What’s The Latency, Kenneth?

(Originally posted 2015-03-22.)

OA37826 really is the gift that keeps on giving: I got really nosy about Coupling Facility links when it came out [1] , though most customers didn’t get the added benefits of CFLEVEL 18 for a while.

This post is about a customer installation which pointed out another benefit of the instrumentation. [2]

Customer Example

I’ve simplified the customer situation a little – in a way that doesn’t detract from the truth. [3]

Here’s a simplified version of their Parallel Sysplex environment:

They have 3 routings between two data centres – and 6 links from each CEC to the CF image in the other data centre. Structure duplexing is not used – as the customer is using external (to this sysplex) coupling facilities.

According to the SMF 74 Subtype 4 data the signalling latency from MVSA to CFB is 161μs (x2), 172μs (x2), and 176μs (x2). You can see the three routes on the diagram.

MVSB shows the same signalling latencies to CFA – which is to be expected.

You’ll notice I’ve used latency – which is what 74–4 gives you. A good rule of thumb is each 10μs of latency translates into 1 kilometer of distance. [4]

I was supplied with the customer’s own diagram and it shows slightly different distances. The discrepancies between the two sets of estimates are not accounted for by any inaccuracy in that formula. I say that because one of the customer’s path distance estimates is substantially lower than my minimum, one if substantially higher, and the third about the same. [5]

It could be a matter of the vendor being inaccurate, though not by much (and life isn’t usually that simple). If the discrepancy was massive compared to this you might begin to suspect “fibre suitcases” left in the route. In any case for once SMF can give you a view of distance.

The “local” latency is 1μs, which is the same as I’ve seen in previous cases. The latency value is an integer number of microseconds and the minimum value is 1 for a supported link type. It means “very short link indeed”.

Both the high values (161 – 176 μs) and the low value (1μs) are consistent with the Adapter types – HCA3-O LR (1X) in the former case and HCA3-O (12X) in the latter. Talking of which, the physical adapters are reported in the Channel Path Data Section (as mentioned in System zEC12 CFLEVEL 18 RMF Instrumentation Improvements ), alongside the latency. So we can see which links / CHPIDs / PCHIDs / ports etc use which routes. [6]

In this customer case there is nothing to recommend. I simply observe the three-route solution, which is patently sensible.

Impact On My Reporting

I’ve modified my reporting only slightly as a result of this customer example, I’m pleased to say.

In my tabular report that documents the paths between z/OS systems and coupling facilities I had one row per z/OS-to-CF pairing. It had the range of latencies for that pairing. In the customer example it said “161 – 176”.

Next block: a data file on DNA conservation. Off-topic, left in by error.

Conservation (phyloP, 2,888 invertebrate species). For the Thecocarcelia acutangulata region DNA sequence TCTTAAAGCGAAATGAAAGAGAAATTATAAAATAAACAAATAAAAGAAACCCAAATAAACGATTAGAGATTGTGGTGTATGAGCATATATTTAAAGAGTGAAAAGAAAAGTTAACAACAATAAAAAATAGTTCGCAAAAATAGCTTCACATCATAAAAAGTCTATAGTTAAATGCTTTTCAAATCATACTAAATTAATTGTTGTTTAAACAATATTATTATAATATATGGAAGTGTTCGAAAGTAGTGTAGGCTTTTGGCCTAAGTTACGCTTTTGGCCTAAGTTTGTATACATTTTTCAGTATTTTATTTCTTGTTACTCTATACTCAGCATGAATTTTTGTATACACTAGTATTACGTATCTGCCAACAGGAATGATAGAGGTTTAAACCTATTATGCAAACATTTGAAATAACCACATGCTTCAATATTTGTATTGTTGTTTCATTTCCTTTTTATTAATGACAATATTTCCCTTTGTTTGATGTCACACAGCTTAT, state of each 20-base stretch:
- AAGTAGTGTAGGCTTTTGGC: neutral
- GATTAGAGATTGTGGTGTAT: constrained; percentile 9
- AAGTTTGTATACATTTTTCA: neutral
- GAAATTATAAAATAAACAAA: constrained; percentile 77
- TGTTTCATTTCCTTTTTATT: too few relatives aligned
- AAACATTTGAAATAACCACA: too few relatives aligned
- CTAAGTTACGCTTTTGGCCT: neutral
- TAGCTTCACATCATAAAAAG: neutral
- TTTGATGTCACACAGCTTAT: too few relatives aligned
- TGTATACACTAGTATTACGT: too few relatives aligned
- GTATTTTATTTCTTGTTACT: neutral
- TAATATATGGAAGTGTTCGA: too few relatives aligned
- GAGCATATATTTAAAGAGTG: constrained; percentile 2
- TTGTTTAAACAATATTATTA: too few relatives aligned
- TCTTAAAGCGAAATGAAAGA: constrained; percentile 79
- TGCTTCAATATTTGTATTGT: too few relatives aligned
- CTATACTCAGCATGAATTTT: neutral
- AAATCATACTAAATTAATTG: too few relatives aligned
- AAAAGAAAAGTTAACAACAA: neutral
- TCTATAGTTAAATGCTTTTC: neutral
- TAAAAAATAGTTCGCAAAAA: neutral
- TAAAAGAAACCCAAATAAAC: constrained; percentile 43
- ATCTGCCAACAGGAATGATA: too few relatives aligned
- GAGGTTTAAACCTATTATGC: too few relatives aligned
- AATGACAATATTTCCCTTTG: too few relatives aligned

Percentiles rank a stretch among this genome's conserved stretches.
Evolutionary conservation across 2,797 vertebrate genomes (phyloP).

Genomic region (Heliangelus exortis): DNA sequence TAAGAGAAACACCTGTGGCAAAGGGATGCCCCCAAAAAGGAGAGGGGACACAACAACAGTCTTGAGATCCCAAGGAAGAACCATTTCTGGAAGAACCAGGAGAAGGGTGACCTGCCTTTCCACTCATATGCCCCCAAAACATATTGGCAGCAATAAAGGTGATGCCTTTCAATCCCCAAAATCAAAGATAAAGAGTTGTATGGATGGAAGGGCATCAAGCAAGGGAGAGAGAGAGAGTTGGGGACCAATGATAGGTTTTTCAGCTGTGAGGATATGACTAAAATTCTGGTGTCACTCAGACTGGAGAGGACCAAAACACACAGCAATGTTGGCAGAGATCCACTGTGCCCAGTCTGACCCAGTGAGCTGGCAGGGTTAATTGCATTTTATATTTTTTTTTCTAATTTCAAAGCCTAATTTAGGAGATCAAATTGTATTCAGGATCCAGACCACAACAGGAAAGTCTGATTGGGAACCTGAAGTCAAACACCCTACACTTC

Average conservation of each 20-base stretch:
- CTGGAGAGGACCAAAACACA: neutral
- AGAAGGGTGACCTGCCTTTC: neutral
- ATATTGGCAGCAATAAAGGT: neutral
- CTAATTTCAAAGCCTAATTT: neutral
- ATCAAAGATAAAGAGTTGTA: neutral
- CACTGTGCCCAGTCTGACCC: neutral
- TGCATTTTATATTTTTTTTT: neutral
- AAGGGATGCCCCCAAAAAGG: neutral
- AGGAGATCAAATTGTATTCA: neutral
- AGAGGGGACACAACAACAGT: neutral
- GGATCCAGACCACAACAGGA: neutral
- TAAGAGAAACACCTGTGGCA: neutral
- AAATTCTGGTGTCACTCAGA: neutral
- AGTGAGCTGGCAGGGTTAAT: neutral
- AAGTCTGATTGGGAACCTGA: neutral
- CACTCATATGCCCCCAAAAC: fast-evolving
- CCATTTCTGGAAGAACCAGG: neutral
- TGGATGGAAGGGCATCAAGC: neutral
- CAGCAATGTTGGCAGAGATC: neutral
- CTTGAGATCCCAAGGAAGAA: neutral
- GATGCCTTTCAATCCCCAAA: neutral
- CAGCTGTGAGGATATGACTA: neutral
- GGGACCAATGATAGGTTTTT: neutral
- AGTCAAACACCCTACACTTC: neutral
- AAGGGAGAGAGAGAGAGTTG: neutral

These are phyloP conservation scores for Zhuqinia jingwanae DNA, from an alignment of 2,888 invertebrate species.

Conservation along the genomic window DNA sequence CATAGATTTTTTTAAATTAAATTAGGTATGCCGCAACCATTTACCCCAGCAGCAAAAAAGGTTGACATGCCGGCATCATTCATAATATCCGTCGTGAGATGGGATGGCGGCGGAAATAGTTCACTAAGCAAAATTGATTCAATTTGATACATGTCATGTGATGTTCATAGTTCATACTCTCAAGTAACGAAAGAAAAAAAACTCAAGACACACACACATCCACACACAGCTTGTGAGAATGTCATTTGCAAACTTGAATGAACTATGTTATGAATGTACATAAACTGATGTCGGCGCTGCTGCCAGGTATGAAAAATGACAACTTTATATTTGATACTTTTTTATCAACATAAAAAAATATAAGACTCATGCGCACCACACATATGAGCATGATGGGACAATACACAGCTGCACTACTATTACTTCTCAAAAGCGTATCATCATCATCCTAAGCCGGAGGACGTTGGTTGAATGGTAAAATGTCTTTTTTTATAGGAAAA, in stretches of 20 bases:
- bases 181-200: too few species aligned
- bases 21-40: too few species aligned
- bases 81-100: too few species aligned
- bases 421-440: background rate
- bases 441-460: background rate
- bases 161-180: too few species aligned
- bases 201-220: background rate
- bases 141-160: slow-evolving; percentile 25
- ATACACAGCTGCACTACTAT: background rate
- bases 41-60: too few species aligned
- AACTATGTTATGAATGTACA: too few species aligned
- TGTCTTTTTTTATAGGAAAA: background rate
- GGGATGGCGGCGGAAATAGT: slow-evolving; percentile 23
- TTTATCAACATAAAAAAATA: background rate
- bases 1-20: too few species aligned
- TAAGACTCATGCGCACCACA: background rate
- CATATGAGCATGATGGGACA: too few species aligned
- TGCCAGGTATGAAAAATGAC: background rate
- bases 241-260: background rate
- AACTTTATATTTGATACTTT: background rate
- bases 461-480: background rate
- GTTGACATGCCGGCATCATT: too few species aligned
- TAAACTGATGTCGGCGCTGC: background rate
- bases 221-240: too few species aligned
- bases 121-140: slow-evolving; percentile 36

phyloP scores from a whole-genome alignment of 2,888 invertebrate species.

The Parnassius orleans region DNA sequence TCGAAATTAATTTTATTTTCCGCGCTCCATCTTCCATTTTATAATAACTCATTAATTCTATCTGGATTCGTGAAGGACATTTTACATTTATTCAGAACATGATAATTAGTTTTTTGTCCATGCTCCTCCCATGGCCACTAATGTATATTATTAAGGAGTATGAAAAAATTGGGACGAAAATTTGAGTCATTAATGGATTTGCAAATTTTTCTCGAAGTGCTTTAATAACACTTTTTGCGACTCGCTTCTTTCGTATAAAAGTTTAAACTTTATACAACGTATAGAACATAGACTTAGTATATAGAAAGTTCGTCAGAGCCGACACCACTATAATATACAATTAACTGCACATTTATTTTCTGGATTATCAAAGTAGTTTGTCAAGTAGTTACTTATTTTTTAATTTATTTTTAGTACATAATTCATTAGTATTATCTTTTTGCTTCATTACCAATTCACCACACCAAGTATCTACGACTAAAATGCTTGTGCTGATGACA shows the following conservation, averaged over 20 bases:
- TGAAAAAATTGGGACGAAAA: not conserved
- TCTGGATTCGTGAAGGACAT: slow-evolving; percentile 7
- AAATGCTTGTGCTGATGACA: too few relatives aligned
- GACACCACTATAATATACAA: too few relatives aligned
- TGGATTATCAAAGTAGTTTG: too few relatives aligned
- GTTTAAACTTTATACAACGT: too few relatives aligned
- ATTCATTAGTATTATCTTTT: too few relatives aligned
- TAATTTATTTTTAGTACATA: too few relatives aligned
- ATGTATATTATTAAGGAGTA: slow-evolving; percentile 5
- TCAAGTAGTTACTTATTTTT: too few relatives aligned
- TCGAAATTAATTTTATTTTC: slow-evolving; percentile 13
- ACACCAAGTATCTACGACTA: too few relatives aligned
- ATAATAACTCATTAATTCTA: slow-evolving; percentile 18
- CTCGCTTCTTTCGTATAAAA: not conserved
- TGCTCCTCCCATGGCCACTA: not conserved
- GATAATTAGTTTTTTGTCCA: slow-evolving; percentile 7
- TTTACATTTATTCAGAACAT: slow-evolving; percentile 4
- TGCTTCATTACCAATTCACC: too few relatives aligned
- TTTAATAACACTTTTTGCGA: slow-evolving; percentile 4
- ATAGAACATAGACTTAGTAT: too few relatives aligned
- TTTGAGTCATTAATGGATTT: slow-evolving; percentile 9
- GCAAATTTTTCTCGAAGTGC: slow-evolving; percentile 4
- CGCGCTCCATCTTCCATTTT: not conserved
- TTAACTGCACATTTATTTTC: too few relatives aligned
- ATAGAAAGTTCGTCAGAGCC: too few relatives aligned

That was useful as it alerted me to the possibility (I hadn’t considered before) of multiple latencies and hence multiple routes. But it told me I could do better:

Now, for each link I list the latency separately – if there is any variation. So, “tourist information” perhaps but I can discuss with a customer their use of alternate routes between sites. [7]

I consider this a nice little piece of (easy to code) extra information.

Final Thoughts

This example shows how you can verify the distance of routes between data centres – or at any rate between z/OS images and distant coupling facilities. You can verify it to within 100 metres, which I think is plenty good enough.

Note that the Coupling Facility does not select paths based on distance/latency. And that latency values are static in all the sets of data I’ve seen. These two facts are mutually consistent.

Also signalling latency is not the same as request service time. It might be interesting to compare latency to service time to try to understand the non-CPU component of service time. But expect Async requests to weaken the correlation – as requests can be expected to be delayed sometimes for reasons unrelated to signalling links.

And finally all this applies equally to links between coupling facilities for structure duplexing.

Anyhow look up the data in your favourite performance reporting tool and try it. You’ll like it!

And wasn’t I naΓ―ve when I wrote “Call me nosey [8] but I really want this – as I like to figure out whether machines are close together or in different data centres.” πŸ™‚


  1. Described in The Missing Link? and Coupling Facility Topology Information – A Continuing Journey and System zEC12 CFLEVEL 18 RMF Instrumentation Improvements  ↩

  2. By the way this customer is using CMF. But, apart from how the “OA37826” function is enabled, I don’t expect this to affect the validity of my message.  ↩

  3. And I’ve anonymised it, too. Not that the customer has anything to be embarrassed about.  ↩

  4. Not “as the crow flies” but “as the Infinibird flies”. πŸ™‚ Infinibirds fly rather more like ducks, I mean through ducts. πŸ™‚  ↩

  5. So this is not a case of systematic error.  ↩

  6. Actually that should read “have which latency” but the effect is similar.  ↩

  7. Another example of why I think I can claim to sometimes be doing Infrastructure Architecture.  ↩

  8. In my defence I’d say Shakespeare couldn’t spell his own name consistently and here I am writing “nosey” and “nosy” alternately. πŸ™‚  ↩

Published by Martin Packer

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4 thoughts on “What’s The Latency, Kenneth?

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